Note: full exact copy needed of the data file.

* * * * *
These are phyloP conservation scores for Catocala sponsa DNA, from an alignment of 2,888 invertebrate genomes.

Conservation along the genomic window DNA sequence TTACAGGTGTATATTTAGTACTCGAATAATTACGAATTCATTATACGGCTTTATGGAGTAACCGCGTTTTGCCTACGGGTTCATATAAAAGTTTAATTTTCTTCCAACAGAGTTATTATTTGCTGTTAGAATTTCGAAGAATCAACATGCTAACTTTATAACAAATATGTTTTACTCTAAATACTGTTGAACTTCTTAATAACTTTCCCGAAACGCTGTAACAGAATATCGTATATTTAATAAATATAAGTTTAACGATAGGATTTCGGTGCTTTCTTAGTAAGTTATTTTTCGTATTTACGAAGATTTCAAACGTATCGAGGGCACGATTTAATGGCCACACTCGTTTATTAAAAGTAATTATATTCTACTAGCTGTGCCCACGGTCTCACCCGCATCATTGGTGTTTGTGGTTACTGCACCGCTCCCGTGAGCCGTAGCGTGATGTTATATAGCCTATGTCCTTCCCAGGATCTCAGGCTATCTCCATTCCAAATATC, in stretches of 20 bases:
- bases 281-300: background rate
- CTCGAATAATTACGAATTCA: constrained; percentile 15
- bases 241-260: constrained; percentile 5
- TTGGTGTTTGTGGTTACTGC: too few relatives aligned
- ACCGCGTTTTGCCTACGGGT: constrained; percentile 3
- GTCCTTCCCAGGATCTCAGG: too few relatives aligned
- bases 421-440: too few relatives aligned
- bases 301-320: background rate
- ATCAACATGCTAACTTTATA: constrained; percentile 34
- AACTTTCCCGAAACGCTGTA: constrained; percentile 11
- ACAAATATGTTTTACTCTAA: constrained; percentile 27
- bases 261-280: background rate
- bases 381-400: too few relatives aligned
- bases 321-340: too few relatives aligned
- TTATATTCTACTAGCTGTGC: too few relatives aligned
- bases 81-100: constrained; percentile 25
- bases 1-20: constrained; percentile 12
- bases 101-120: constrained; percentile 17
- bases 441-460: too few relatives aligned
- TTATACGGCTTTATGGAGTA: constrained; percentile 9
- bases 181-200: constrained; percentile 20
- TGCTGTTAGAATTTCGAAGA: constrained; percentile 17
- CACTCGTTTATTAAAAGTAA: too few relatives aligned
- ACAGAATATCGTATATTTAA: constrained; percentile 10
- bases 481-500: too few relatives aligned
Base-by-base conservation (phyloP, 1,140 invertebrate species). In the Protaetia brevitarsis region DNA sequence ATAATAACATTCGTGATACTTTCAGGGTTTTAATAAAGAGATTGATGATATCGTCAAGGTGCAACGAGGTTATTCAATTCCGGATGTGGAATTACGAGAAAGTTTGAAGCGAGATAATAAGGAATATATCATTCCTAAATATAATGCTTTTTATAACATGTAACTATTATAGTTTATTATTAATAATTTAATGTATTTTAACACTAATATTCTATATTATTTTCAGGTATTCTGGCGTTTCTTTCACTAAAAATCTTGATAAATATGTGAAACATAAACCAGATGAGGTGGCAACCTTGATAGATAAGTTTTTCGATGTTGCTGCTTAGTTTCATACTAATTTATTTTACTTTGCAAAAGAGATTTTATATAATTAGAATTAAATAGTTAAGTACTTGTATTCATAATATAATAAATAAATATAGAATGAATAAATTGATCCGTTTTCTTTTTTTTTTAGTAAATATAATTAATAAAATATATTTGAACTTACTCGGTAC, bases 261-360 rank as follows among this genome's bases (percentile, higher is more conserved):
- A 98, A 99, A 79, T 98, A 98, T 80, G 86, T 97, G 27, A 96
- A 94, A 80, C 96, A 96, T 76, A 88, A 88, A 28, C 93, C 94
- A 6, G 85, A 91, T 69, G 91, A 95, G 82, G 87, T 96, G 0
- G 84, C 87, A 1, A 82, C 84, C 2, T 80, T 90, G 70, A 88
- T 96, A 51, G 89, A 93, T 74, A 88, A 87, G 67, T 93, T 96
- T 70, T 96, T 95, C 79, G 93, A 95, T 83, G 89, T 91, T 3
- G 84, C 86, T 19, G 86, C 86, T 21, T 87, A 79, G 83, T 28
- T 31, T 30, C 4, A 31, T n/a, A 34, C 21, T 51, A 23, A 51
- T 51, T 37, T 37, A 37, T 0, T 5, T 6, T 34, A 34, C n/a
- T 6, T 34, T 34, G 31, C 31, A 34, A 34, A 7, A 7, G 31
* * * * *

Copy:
These are phyloP conservation scores for Catocala sponsa DNA, from an alignment of 2,888 invertebrate genomes.

Conservation along the genomic window DNA sequence TTACAGGTGTATATTTAGTACTCGAATAATTACGAATTCATTATACGGCTTTATGGAGTAACCGCGTTTTGCCTACGGGTTCATATAAAAGTTTAATTTTCTTCCAACAGAGTTATTATTTGCTGTTAGAATTTCGAAGAATCAACATGCTAACTTTATAACAAATATGTTTTACTCTAAATACTGTTGAACTTCTTAATAACTTTCCCGAAACGCTGTAACAGAATATCGTATATTTAATAAATATAAGTTTAACGATAGGATTTCGGTGCTTTCTTAGTAAGTTATTTTTCGTATTTACGAAGATTTCAAACGTATCGAGGGCACGATTTAATGGCCACACTCGTTTATTAAAAGTAATTATATTCTACTAGCTGTGCCCACGGTCTCACCCGCATCATTGGTGTTTGTGGTTACTGCACCGCTCCCGTGAGCCGTAGCGTGATGTTATATAGCCTATGTCCTTCCCAGGATCTCAGGCTATCTCCATTCCAAATATC, in stretches of 20 bases:
- bases 281-300: background rate
- CTCGAATAATTACGAATTCA: constrained; percentile 15
- bases 241-260: constrained; percentile 5
- TTGGTGTTTGTGGTTACTGC: too few relatives aligned
- ACCGCGTTTTGCCTACGGGT: constrained; percentile 3
- GTCCTTCCCAGGATCTCAGG: too few relatives aligned
- bases 421-440: too few relatives aligned
- bases 301-320: background rate
- ATCAACATGCTAACTTTATA: constrained; percentile 34
- AACTTTCCCGAAACGCTGTA: constrained; percentile 11
- ACAAATATGTTTTACTCTAA: constrained; percentile 27
- bases 261-280: background rate
- bases 381-400: too few relatives aligned
- bases 321-340: too few relatives aligned
- TTATATTCTACTAGCTGTGC: too few relatives aligned
- bases 81-100: constrained; percentile 25
- bases 1-20: constrained; percentile 12
- bases 101-120: constrained; percentile 17
- bases 441-460: too few relatives aligned
- TTATACGGCTTTATGGAGTA: constrained; percentile 9
- bases 181-200: constrained; percentile 20
- TGCTGTTAGAATTTCGAAGA: constrained; percentile 17
- CACTCGTTTATTAAAAGTAA: too few relatives aligned
- ACAGAATATCGTATATTTAA: constrained; percentile 10
- bases 481-500: too few relatives aligned
Base-by-base conservation (phyloP, 1,140 invertebrate species). In the Protaetia brevitarsis region DNA sequence ATAATAACATTCGTGATACTTTCAGGGTTTTAATAAAGAGATTGATGATATCGTCAAGGTGCAACGAGGTTATTCAATTCCGGATGTGGAATTACGAGAAAGTTTGAAGCGAGATAATAAGGAATATATCATTCCTAAATATAATGCTTTTTATAACATGTAACTATTATAGTTTATTATTAATAATTTAATGTATTTTAACACTAATATTCTATATTATTTTCAGGTATTCTGGCGTTTCTTTCACTAAAAATCTTGATAAATATGTGAAACATAAACCAGATGAGGTGGCAACCTTGATAGATAAGTTTTTCGATGTTGCTGCTTAGTTTCATACTAATTTATTTTACTTTGCAAAAGAGATTTTATATAATTAGAATTAAATAGTTAAGTACTTGTATTCATAATATAATAAATAAATATAGAATGAATAAATTGATCCGTTTTCTTTTTTTTTTAGTAAATATAATTAATAAAATATATTTGAACTTACTCGGTAC, bases 261-360 rank as follows among this genome's bases (percentile, higher is more conserved):
- A 98, A 99, A 79, T 98, A 98, T 80, G 86, T 97, G 27, A 96
- A 94, A 80, C 96, A 96, T 76, A 88, A 88, A 28, C 93, C 94
- A 6, G 85, A 91, T 69, G 91, A 95, G 82, G 87, T 96, G 0
- G 84, C 87, A 1, A 82, C 84, C 2, T 80, T 90, G 70, A 88
- T 96, A 51, G 89, A 93, T 74, A 88, A 87, G 67, T 93, T 96
- T 70, T 96, T 95, C 79, G 93, A 95, T 83, G 89, T 91, T 3
- G 84, C 86, T 19, G 86, C 86, T 21, T 87, A 79, G 83, T 28
- T 31, T 30, C 4, A 31, T n/a, A 34, C 21, T 51, A 23, A 51
- T 51, T 37, T 37, A 37, T 0, T 5, T 6, T 34, A 34, C n/a
- T 6, T 34, T 34, G 31, C 31, A 34, A 34, A 7, A 7, G 31